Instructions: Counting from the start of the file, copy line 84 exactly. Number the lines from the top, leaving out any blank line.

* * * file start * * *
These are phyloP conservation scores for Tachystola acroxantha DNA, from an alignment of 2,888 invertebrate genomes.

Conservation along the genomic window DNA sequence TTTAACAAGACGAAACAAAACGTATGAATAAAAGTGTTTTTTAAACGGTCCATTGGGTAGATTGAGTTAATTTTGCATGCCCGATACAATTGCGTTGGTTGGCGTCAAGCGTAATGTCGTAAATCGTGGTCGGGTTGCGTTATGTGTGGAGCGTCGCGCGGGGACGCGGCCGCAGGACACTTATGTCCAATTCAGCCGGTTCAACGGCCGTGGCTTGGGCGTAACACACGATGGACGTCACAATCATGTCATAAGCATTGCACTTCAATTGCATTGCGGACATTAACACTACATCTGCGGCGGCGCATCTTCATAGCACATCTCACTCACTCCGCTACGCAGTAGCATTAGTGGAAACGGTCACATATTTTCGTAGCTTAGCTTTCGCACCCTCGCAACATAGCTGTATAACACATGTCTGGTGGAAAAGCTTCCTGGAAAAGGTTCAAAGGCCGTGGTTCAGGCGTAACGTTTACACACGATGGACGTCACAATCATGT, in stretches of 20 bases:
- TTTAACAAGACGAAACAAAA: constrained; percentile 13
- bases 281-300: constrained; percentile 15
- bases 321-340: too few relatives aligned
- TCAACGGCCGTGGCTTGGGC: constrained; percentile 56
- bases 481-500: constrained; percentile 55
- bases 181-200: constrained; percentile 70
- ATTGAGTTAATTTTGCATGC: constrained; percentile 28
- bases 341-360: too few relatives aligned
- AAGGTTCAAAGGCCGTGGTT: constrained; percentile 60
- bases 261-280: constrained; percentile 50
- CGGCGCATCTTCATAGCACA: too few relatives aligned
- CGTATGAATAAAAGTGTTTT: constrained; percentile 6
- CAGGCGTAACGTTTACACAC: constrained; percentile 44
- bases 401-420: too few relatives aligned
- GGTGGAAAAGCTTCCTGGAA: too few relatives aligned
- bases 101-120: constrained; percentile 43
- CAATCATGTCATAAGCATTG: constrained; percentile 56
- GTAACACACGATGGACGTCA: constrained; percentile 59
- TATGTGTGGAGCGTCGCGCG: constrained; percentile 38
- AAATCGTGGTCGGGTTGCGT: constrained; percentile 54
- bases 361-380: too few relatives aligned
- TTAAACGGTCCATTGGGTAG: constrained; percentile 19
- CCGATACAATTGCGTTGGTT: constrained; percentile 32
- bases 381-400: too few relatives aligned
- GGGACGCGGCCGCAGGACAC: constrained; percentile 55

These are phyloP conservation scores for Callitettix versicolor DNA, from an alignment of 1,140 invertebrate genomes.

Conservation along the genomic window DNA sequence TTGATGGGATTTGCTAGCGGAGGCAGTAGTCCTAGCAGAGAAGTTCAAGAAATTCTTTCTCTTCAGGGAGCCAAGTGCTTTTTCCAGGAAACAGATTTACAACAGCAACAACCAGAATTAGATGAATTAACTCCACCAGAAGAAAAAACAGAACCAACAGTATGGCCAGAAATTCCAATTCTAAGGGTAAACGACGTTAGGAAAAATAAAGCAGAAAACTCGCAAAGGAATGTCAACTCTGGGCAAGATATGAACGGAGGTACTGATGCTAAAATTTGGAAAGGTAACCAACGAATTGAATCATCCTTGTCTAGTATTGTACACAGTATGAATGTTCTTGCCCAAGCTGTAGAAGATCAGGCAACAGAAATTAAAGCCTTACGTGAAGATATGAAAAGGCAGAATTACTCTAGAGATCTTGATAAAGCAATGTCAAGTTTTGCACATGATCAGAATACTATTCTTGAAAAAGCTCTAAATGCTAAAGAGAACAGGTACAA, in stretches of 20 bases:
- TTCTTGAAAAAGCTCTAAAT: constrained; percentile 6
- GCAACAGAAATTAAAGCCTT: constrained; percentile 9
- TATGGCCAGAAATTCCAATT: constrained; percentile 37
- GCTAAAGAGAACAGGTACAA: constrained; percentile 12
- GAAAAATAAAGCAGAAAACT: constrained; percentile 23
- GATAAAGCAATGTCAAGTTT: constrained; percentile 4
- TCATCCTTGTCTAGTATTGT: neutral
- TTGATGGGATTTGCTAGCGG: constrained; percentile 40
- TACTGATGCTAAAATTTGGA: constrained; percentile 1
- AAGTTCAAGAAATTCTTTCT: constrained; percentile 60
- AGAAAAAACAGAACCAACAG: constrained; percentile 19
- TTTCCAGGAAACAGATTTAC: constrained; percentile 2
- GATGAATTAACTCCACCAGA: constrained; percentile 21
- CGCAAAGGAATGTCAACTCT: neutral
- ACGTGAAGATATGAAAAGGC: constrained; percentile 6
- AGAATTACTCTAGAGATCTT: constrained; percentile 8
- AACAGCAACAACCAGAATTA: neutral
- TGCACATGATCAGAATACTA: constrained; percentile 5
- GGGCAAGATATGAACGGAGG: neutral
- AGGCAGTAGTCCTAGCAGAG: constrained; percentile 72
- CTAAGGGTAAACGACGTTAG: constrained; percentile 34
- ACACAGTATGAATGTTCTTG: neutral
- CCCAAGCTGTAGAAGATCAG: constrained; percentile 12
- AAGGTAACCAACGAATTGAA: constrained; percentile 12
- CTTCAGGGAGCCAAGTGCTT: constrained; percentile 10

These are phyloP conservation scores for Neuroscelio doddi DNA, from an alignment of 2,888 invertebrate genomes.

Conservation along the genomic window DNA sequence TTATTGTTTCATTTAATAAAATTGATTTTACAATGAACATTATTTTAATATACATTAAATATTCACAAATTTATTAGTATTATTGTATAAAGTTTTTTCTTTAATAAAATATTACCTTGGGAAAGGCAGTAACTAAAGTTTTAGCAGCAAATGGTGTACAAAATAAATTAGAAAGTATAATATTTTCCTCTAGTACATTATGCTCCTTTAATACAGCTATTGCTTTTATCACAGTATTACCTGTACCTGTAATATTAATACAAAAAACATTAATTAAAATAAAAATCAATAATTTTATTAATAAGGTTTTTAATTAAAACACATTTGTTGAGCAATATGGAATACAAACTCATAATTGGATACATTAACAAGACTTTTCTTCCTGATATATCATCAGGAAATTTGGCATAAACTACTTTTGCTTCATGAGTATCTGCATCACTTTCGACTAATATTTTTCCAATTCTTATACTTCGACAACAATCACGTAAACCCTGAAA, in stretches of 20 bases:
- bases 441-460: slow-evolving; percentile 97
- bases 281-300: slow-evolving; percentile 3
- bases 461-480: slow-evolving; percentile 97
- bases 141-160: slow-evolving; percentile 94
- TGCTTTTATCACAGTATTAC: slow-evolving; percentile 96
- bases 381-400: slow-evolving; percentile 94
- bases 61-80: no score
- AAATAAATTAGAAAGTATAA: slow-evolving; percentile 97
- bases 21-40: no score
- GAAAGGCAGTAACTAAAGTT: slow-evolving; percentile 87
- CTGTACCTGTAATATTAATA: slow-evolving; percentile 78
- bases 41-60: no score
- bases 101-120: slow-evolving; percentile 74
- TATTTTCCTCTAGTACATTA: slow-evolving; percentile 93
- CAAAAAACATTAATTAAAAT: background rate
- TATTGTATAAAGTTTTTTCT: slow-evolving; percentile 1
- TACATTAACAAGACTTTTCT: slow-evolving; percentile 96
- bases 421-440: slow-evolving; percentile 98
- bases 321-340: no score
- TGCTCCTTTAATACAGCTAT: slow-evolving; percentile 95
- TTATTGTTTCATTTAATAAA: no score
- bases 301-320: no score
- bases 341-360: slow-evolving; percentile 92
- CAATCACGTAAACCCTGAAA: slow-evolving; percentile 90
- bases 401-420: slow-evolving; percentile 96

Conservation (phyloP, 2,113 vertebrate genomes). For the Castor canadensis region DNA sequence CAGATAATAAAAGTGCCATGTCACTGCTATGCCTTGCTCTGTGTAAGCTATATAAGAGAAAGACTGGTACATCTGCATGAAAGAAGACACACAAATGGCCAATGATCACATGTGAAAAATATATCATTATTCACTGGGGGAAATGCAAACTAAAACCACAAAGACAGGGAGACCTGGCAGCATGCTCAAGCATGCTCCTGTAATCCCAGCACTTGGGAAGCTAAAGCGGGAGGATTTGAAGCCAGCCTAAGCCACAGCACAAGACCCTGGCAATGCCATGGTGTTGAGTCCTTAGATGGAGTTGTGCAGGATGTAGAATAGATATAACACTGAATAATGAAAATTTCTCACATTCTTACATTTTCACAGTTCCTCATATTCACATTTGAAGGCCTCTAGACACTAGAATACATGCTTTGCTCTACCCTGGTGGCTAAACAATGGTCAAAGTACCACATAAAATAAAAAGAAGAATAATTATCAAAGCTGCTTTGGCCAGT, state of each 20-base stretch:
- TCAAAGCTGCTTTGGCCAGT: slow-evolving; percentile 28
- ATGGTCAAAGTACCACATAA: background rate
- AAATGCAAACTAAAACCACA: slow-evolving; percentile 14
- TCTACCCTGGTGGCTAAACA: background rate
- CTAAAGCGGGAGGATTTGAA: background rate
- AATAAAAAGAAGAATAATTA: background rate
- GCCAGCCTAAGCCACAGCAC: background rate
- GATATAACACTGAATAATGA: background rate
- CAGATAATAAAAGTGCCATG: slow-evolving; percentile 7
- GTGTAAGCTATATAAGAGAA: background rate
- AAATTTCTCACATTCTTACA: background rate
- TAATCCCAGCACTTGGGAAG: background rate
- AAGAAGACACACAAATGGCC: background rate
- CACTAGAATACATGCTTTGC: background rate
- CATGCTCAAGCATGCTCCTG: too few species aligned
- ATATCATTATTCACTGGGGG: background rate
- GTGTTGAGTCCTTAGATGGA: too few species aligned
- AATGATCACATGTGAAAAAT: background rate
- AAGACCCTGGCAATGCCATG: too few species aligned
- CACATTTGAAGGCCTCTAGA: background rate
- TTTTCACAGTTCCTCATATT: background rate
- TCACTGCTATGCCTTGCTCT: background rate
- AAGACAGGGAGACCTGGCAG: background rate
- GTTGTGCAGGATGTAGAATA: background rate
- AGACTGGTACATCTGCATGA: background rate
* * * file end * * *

- ATGGTCAAAGTACCACATAA: background rate